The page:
Welcome to Collinwood
Five guys. One safe. No brains.
When jailed petty thief Cosimo (Luis Guzman) is given the recipe for a heist so perfect it's practically a masterpiece--or, in his specific street lingo, a ''Bellini''--his long-suffering girl Rosalind (Patricia Clarkson) sends the word out to all the seedy characters and petty huslers in Collinwood, a working-class neighborhood on Cleveland's East Side: Cosimo needs a ''Mullinski,'' or fall guy, to take the prison rap for him so he can pull the safecracking job. However, five potential Mullinskis--cocky prizefighter Pero (Sam Rockwell), broke single dad Riley (William H Macy), slick and streetwise Leon (Isaiah Washington), handsome gigolo Basil (Andrew Davoli) and over-the-hill thief Toto (Michael Jeter)--decide to pull off the Bellini themselves. If only they were as smart as they were desperate for cash.
The film is produced by director Steven Soderbergh and actor George Clooney, both of whom know more than a little about on-screen performance, and they've recruited a troupe of top-notch character actors, most of whom audiences usually see shining in supporting roles. The film particularly provides a chance for Rockwell, who's been turning in a dizzying amount of scene-stealing performances in recent years, to step into the spotlight as a leading man, and the actor proves worthy of the task. At first seeming the swaggering loudmouth who's too dumb to know he's dumb, Rockwell's Pero morphs believably into the movie's main mover and shaker and, ultimately, a convincing romantic lead (his scenes with a sweetly restrained Jennifer Esposito have both warmth and a hint of sizzle). Among the veterans, the always-engaging Macy plays a fresh variation of one his trademark hapless losers on the brink, while the vastly underused Jeter brings spark and life to an otherwise woefully underwritten role. Meanwhile the newcomers, Washington and Davoli, hold their own against the heavyweights and show great promise for roles to come (Gabrielle Union is also potent in a blink-and-you'll-miss-her part). On the flip side, Soderbergh stalwart Guzman is as watchable as ever, but his role never develops enough--comedically or dramatically--to allow him to give a truly eye-opening performance, while recent Emmy-winner Clarkson's considerable talents are wasted in a thankless ''girlfriend'' part. Ironically, the most disappointing performance comes from the flick's biggest name: Clooney, who cameos as a tattooed, wheelchair-bound safecracker. George is game enough, but the script lets him down by giving his seemingly outrageous character very little by way of outrageous dialogue or action.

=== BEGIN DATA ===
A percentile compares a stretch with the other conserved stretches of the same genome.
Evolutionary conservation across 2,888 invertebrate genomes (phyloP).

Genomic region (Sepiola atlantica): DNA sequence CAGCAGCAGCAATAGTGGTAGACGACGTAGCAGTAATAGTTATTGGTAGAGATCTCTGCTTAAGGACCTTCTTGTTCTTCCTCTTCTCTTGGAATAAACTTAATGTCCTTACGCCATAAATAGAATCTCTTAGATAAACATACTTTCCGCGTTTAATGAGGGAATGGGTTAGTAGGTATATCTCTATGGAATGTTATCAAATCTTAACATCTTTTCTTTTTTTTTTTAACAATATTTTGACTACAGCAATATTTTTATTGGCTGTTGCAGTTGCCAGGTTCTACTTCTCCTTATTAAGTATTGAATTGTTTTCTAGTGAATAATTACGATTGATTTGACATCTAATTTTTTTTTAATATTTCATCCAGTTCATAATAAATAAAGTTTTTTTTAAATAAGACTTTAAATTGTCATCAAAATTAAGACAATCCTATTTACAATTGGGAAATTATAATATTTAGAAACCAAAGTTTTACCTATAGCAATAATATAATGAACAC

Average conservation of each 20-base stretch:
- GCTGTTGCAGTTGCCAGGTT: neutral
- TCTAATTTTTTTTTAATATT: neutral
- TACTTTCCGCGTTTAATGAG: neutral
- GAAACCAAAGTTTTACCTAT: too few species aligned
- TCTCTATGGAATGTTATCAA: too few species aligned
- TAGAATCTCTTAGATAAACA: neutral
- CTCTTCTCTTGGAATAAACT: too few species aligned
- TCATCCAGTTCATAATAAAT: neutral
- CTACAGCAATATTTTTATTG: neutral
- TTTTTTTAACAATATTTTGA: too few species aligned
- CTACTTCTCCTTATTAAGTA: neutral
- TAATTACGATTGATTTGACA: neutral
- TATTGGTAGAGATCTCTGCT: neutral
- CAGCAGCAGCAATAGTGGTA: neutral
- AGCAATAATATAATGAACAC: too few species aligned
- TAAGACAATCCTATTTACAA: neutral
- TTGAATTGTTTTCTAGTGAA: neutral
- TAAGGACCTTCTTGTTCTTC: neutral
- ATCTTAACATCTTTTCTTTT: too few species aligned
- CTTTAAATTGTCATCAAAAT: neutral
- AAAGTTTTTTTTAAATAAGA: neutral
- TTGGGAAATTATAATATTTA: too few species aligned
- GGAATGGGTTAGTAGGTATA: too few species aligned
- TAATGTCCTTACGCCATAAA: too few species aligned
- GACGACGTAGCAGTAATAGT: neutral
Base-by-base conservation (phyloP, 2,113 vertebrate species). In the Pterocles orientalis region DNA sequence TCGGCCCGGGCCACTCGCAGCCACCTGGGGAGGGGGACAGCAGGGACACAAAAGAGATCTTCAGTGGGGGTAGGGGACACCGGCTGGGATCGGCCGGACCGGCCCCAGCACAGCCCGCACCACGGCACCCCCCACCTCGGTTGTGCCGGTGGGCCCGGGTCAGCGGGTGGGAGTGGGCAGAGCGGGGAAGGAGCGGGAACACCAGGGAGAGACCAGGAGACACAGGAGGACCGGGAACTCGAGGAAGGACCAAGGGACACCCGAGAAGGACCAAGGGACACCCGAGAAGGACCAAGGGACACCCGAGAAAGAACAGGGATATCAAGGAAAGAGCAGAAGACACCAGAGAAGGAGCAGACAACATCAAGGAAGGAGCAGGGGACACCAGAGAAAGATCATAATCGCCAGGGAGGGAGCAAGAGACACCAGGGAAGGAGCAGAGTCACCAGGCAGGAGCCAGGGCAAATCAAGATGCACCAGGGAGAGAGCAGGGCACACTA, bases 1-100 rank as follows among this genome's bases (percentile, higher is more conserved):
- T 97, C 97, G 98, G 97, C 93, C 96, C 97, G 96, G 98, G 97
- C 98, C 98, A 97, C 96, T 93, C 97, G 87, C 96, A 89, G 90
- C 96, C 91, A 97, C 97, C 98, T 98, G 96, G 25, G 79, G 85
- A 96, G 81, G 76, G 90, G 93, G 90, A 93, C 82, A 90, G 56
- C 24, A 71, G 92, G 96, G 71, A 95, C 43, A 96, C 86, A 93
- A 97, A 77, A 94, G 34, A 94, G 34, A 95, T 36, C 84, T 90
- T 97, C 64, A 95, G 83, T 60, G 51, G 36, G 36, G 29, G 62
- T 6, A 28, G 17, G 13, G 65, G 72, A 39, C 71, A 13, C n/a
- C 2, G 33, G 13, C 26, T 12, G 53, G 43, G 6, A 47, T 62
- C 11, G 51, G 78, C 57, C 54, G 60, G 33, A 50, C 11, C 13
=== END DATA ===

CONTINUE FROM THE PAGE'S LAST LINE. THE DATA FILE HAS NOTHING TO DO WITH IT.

The up-and-coming writing-directing team of brothers Anthony and Joe Russo prove adroit enough with their visuals and staging. They know enough to get out of their actors' ways and never allow the film's many slapstick moments to hit the audience sledgehammer-hard a la those other brothers, the Farrellys. But where the film avoids getting dumb and dumber, it also never goes far enough to wring more than polite chuckles out of the comedic set-ups--call them Genteel and Genteeler. Nor do they reach the heights of arty loopiness of that second set of cinematic siblings, the Coens. Instead, the Russos' film--which borrows liberally from the Italian comedy Big Deal on Madonna Street--is as featherweight as cotton candy: tasty enough while it's in front of you but also instantly forgettable, save for the high-quality performances.
While Collinwood is certainly an amusing, diverting little movie and the actors bring a lot of charm and craft to their roles, it is--in its own parlance--no Bellini.